The Clown Prince
The late Heath Ledger’s new and terrifying Joker has given a new class to the breed of villains in Hollywood.
A chilling hybrid: Heath Ledger as the Joker in The Dark Knight.
For someone who confessed to not being a comic book fan, the late Heath Ledger had intensely researched for his role as the Joker for Christopher Nolan’s movie ‘The Dark Knight,’ drawing inspiration from landmark graphic novels such as Frank Miller’s ‘The Dark Knight Returns’ (1986) and Alan Moore’s ‘Batman: The Killing Joke’ (1988). His Joker, a chilling hybrid of Sid Vicious’ punk rocker style and Dr. Hannibal Lecter’s deranged personality, has become one of the finest portrayals of the villainous character.
“This city,” says the Joker, “needs a new class of criminals.” Indeed, that is what this new and terrifyingly improved Joker has given to the breed of villains in Hollywood – a new class. In fact, his performance has sparked a renewed interest in the character ever since the movie hit theatres this month.
The persona of the Joker, or the Clown Prince of Crime as he is often referred to, has undergone many transitions since his first appearance in 1940. In the late 1950s and the ’60s, the character was portrayed merely as a prankster who wove anarchy into Batman’s world. But after Miller’s ‘The Dark Knight Returns,’ the Joker was reworked as a deeper character – a psychotic mass murderer who did it purely for the sheer pleasure of it.
In the same way, the Joker has undergone numerous transitions in the movie versions through every actor who has represented him. Cesar Romero’s depiction in the 1960s television series was a reflection of the character as he appeared in the comics at the time.
Jack Nicholson’s Joker in Tim Burton’s ‘Batman’ (1989) was a subtle shift that had shades of the prankster villain, but also assimilated the mass murder with ease, but Ledger’s interpretation in ‘The Dark Knight’ definitely pushed the character into a whole new dimension.
From prankster to a morally void agent of chaos, this Joker would give you nightmares.
Who is the Joker? There has never been an established background story for this character unlike for other villains in the Batman series such as the Penguin, Cat Woman, Two-Face or the Riddler. The Joker himself has been found to narrate different versions of his life. In ‘The Dark Knight,’ he narrates two entirely different stories of parental abuse and self-mutilation to explain the smile-like scar on his face. The commonly accepted story of his origin is that he was a mobster who was caught in a shootout in a chemical factory and fell into a vat of chemicals which gave him the permanent grin and the bleached face. The concept of the permanent grin on the Joker’s face is said to have been inspired by the look of Conrad Veidt’s character in the 1928 movie ‘The Man Who Laughs.’ Now, Ledger’s Joker has broken the conventional look of the Joker with a grungy, unkempt style and a Glasgow grin that replaced the chemically altered smile.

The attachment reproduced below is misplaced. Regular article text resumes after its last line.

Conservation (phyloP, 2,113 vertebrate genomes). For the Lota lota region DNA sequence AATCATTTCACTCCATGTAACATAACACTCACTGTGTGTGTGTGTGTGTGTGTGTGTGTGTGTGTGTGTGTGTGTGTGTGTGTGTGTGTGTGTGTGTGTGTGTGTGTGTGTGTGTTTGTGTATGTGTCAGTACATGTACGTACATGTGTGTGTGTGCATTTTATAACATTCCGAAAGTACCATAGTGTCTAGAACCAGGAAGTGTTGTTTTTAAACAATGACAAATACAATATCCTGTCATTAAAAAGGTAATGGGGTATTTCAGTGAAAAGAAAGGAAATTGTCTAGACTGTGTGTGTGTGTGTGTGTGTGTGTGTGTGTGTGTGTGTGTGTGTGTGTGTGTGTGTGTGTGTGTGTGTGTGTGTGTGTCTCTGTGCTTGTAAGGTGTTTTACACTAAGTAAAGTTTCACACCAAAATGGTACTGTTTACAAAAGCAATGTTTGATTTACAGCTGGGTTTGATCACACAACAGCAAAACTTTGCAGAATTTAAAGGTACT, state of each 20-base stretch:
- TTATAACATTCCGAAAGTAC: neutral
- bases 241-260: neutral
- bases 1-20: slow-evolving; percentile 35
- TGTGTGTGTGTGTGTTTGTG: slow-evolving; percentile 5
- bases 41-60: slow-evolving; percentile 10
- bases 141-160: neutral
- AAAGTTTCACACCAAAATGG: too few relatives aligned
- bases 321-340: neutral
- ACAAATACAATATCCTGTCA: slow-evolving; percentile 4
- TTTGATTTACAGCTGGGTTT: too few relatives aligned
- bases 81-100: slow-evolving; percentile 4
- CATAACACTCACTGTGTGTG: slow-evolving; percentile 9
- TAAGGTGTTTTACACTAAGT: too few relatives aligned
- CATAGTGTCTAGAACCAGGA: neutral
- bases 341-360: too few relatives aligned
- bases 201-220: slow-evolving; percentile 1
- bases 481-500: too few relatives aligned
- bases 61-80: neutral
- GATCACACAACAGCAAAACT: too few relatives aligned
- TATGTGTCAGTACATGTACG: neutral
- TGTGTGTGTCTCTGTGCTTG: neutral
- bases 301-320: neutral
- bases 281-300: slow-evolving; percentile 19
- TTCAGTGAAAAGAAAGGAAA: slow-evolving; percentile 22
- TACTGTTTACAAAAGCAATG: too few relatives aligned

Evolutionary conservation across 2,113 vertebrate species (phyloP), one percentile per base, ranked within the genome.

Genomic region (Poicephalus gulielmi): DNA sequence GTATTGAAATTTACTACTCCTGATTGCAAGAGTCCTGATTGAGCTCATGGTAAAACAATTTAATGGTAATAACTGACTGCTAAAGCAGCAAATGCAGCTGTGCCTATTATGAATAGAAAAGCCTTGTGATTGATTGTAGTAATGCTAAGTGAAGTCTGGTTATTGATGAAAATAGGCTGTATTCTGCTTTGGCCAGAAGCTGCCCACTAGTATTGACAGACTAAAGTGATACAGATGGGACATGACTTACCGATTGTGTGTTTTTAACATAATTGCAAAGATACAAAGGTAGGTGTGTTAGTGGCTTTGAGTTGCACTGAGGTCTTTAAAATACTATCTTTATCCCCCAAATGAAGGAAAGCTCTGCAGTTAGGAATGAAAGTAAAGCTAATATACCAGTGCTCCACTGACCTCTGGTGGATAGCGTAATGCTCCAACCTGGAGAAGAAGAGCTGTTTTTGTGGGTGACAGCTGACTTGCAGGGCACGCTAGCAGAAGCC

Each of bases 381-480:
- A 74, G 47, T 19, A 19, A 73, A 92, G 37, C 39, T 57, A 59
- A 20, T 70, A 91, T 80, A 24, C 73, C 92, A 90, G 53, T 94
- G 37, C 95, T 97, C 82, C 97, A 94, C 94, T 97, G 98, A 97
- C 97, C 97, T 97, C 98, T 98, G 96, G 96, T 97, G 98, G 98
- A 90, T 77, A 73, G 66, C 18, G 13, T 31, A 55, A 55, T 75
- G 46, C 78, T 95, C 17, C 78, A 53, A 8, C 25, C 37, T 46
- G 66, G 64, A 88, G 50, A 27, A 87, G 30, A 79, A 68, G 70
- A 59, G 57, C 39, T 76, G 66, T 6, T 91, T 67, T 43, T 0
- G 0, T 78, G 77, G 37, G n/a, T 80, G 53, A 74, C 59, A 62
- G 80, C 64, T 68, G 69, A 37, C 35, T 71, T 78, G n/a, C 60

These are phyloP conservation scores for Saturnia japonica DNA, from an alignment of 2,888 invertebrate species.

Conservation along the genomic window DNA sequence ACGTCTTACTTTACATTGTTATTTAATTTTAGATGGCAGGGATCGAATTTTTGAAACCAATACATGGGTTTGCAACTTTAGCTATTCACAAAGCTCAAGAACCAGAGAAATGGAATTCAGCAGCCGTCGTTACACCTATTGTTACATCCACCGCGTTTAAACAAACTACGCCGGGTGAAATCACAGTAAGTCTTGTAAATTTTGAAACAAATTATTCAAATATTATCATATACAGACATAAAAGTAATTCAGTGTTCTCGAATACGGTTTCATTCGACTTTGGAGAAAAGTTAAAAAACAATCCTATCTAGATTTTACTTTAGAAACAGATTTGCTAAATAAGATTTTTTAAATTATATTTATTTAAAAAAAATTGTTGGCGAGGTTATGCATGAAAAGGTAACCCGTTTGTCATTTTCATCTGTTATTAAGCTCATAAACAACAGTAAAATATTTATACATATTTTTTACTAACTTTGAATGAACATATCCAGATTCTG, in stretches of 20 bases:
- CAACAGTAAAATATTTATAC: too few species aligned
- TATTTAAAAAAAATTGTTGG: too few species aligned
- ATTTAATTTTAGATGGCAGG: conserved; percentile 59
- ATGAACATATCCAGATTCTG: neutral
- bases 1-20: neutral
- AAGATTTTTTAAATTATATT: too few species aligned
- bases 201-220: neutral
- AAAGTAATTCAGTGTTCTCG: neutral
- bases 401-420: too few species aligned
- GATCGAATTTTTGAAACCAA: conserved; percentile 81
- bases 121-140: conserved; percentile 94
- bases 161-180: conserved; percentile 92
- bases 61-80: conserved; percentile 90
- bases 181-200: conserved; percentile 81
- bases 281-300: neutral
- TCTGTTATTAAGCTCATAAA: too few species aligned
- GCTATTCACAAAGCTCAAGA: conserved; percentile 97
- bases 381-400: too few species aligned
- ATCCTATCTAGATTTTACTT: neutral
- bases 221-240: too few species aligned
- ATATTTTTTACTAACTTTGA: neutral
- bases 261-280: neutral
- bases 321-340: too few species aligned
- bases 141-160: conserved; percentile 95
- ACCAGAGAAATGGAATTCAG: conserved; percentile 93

The symbiotic relationship between Batman and his arch-nemesis is a concept that has awed comic book fans ever since the inception of the character 68 years ago. As Joker explains in ‘The Dark Knight Returns,’ “To be the Joker, I must beat the Batman. That’s where it becomes really fun! I am a force of nature, a force of the mind! And I must have a counter-force. Only one man can stand against me, make me work.”
Ledger’s Joker mockingly delivers the mushy line from ‘Jerry Maguire,’ “You complete me,” to Batman. That explains it. His sole obsession is to keep pushing the caped crusader to that point where he would let go of his vow to never kill. This idea is what Nolan stated as the inspiration for the storyline of ‘The Dark Knight’ - from the closing moments of ‘Batman: The Killing Joke’ where the Joker taunts Batman by telling him: “All it takes is one bad day to reduce the sanest man alive to lunacy. That’s how far the world is from where I am. Just one bad day. You had a bad day once. Am I right? You had a bad day and everything changed.”
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